New RUAS boss to turn Balmoral into ‘hub of international excellence’

It might have just completed the biggest change in its 150-year history in moving showgrounds and adding an extra day to its schedule, but the Royal Ulster Agricultural Society (RUAS) is not taking its foot off the pedal any time soon.

Balmoral’s new chief executive is rearing to go; despite being just weeks into his new role Alan Crowe has made it clear he means business.

‘Massive opportunities’

Speaking to AgriLand in his first sit-down interview, Crowe said the show’s new site had “huge potential” and added that he would ensure the four-day show becomes a pinnacle of the farming world internationally.

“From this particular site we see massive opportunities to grow exponentially – in terms of jobs and the economy,” he said.

The fact is that we attracted over 115,000 visitors last year with the present arterial routes; so this should continue to grow and grow from there – who knows where it is going.

“I think it’s important that people don’t just treat the society as a four-day show. I’ve been here for almost three months and can say whole-heartedly that the show is a 365-day-a-year operation. The team here works very hard to make everything happen year-round.

‘International hub’

“We are still very much in our infancy at the site here but once we get past that the show will be very heavily looking to target and build on a programme of growth.”

Crowe explained that Southern visitors were another string in the show’s bow in terms of growing its footfall.

“When you’re an hour from Dublin it all blends in and becomes part of our growth. This has, in my eyes, the making of an international hub of agricultural excellence,” he said.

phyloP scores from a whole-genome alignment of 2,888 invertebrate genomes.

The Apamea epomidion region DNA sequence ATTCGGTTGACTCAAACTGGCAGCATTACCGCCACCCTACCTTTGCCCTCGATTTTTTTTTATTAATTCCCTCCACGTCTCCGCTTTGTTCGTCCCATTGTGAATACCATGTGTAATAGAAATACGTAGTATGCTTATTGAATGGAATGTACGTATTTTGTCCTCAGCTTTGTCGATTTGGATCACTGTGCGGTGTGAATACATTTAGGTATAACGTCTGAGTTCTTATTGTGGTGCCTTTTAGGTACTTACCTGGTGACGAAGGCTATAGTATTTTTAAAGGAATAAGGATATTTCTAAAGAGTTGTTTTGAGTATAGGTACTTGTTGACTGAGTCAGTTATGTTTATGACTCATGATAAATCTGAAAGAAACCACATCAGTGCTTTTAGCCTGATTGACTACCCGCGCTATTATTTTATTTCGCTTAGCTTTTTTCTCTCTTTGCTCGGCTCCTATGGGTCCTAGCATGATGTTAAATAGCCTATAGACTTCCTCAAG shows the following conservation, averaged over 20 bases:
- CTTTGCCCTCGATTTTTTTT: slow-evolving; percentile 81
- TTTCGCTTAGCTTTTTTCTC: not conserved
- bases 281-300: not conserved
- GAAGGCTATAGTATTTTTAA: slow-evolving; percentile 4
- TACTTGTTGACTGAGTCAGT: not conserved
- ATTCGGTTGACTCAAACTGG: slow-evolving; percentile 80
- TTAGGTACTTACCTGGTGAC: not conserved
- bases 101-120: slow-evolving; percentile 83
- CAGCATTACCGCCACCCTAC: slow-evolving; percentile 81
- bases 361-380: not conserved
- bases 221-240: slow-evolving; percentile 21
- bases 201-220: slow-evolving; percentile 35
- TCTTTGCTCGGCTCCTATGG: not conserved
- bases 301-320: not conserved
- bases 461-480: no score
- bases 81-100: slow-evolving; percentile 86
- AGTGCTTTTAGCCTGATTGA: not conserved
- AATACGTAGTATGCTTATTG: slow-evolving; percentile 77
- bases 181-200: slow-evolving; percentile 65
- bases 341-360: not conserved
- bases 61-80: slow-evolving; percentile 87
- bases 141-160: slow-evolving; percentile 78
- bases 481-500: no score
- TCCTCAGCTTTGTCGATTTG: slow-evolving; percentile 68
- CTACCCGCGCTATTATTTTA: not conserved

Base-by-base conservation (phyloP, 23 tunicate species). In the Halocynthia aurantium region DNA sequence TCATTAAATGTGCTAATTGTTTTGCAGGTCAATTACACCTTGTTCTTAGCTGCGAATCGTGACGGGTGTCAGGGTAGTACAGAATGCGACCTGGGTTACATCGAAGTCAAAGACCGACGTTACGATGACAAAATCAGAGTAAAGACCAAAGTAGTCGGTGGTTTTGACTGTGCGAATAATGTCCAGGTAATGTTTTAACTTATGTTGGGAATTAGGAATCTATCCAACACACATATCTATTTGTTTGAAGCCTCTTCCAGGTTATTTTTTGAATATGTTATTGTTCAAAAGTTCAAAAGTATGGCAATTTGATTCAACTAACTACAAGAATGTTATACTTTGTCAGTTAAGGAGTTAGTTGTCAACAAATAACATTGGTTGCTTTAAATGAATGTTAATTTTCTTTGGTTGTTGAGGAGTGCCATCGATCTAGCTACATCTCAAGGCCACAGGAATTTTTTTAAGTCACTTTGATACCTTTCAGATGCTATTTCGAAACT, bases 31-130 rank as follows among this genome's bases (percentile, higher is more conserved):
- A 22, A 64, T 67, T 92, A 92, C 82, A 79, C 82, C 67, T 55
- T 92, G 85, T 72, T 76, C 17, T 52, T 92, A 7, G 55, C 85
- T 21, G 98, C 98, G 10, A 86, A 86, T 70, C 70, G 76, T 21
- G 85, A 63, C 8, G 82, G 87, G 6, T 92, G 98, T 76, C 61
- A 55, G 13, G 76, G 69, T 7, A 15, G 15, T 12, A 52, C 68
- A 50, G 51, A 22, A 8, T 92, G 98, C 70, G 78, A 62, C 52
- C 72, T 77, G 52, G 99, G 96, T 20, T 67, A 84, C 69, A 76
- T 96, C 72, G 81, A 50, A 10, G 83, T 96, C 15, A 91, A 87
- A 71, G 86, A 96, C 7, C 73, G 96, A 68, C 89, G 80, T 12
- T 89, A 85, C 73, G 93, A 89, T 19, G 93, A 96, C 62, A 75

‘Blinkered thinking’

However, despite the success of the National Ploughing Association’s annual show and the Royal Highland Show, Crowe said he was “not looking to replicate others”.

“I’m looking to make our own model here and then we can let that be the model of best practice – that’s the way I have to see it,” he said.

“I’m not limiting my vision in any way at all. Any organisation I’ve joined, I’ve looked at it and tried to remove blinkered thinking of its current usage and what it will do in the future.

When I joined my previous agency in 2003 I think we had a balance sheet of just under £190 million (€217.6 million) but when I left [14 years later] we had a balance sheet of £816 million (€934.4 million).

“Now if I blinker my vision or limit where I think I can take things you get what you sow – so I’m not coming in with anything more than a blank sheet, a listening ear and a willingness to take action.”

Dr. E F Logan Hall

Progress is well underway on the new £3 million (€3.44 million) covered exhibition space – the Dr. E F Logan Hall – which visitors can find overlooking the cattle lawns.

The final touches are expected to be finished by the third week of April – almost exactly one month before it is set to house the beef and dairy cattle at the society’s flagship show.

“You’re effectively talking in layman’s terms as having two full soccer pitches in each,” Crowe said.

“The original usage of this will be for livestock but they can be multipurpose as well because there are no pillars in it so it is a wide space, slightly different from the Eikon.

“But we are not limiting ourselves; once the show is over I and the full team here will be looking to target every customer segment that we can look at.

“I’m not aware of any other facility that has two massive spaces like this within around 50ft of each other with car-parking available and an hour from Dublin – it has been a fantastic decision.”